At a State level there were encouraging signs of revival. In an era before the Commonwealth was willing to take a leading role in social issues such as social welfare, education and health, much of the Labor agenda could only be implemented by State governments. In Queensland the party had survived the conscription split, and the governments of TJ Ryan (1915-19) and EG Theodore (1919-25) struggled against entrenched institutional conservatives, eventually accomplishing one of the dreams of party faithful by having the Upper House abolished in 1922. One of the achievements in the municipal socialist program was the creation of the Greater Brisbane Council in 1925. Both Ryan and Theodore moved on to the Commonwealth Parliament, where it was hoped that their achievements could help drive the agenda of the Federal Labor Party.
The most significant developments, however, were in New South Wales, always the heartland of Australian Labor. To win office in 1920 less than four years after such a cataclysmic split was a remarkable achievement for the party led by John Storey, who was succeeded by James Dooley on Storey's death. After losing the 1922 election and experiencing disruptive factional warfare, the party was led back to office by Jack Lang in 1925. He formed a political alliance with a group of militant unions centred on the Miners' Federation in order to protect his position against the AWU. Out of this concern came a decision of the State Conference in 1927 to protect Lang from leadership challenge the so-called 'Lang dictatorship' that gave him an effective buffer against Caucus dissent.
John Thomas Lang, a former real estate agent without a trade union base, became leader of the NSW Labor Party in 1923. He was a man of contradictions. Tall and heavily set, the 'big fella' as he was called, was dominating on the hustings and could be intimidating in close contact. He was consistent throughout his life in espousing the social program of the Labor Party, yet often demanded that the party should be loyal to him, rather than the more usual relationship. His biographer, Bede Nairn, probably got closest to an understanding of the man when he pointed out that Lang had disciples, but no friends.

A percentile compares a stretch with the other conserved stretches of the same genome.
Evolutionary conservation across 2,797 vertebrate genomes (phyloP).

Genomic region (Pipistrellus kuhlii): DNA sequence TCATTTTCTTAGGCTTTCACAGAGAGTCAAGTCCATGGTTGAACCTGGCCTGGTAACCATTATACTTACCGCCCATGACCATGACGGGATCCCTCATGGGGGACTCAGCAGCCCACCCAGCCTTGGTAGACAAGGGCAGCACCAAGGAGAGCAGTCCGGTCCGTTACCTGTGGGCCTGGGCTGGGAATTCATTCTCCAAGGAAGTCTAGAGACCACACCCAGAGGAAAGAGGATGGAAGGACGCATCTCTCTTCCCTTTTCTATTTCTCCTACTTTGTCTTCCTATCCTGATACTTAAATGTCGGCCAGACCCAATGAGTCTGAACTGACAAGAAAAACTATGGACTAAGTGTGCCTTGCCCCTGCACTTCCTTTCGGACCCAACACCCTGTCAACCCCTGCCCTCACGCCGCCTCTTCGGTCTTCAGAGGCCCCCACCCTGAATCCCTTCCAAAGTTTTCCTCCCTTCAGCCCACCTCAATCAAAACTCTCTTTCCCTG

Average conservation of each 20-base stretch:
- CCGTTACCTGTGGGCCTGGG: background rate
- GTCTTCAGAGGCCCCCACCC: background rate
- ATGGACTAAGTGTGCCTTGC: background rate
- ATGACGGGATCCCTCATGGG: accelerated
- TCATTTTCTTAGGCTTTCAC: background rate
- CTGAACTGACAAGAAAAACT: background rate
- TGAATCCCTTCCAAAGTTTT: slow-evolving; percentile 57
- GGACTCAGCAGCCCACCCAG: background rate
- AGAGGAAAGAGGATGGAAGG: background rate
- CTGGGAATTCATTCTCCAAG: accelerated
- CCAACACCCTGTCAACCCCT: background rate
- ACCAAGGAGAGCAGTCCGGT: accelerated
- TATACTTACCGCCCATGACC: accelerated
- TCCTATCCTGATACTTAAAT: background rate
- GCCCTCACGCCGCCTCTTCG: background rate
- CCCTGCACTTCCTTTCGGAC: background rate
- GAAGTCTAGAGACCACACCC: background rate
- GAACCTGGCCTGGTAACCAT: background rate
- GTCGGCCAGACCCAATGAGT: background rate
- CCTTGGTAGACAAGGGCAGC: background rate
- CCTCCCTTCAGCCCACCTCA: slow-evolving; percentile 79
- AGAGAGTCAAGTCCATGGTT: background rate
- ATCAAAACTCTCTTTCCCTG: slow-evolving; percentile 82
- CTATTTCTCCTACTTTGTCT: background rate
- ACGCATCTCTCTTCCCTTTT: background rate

The first Lang Government (1925-27) has iconic status in Australian Labor history for a series of important industrial and social reforms introduced in the face of fierce conservative resistance. Some later commentators have downplayed Lang's accomplishments, but measures like child endowment, widows' pensions, a 44-hour week for workers, and reforms in the mining industry deserve to be regarded as groundbreaking. Many of these reforms were taken up nationally by the Curtin Government during the 1940s. Lang's reforming government saw contributions from senior Ministers, trade union leaders and influential women in the movement. Yet, there is a real sense in which these were Lang initiatives and would not have happened without someone like him driving the agenda.
He had been a backbencher in the Labor Government that collapsed with the split, and a senior Minister in the underperforming administrations of Storey and Dooley (1920-22), so that he appreciated that Labor would eventually lose popular support if it did not try to deliver on its program. Lang attracted adulation and hatred (even inside the labour movement) and the divisive impact of his leadership style was already evident in the two brief years of that administration. Yet in 1925 he was the most dynamic, progressive, and effective Labor leader in Australia.
In Victoria Labor took advantage of disagreements between Nationalists and the Country Party to hold office briefly in 1924 and again for a longer period in 1927-8, before winning office at the 1929 elections. In South Australia Labor held office from 1924 to 1927, while the Collier Labor government was in office in Western Australia from 1924 to 1930. In Tasmania Joseph Lyons led a Labor Ministry from 1923 to 1928. With the party strong at a State level a Federal revival was seen as only a matter of time.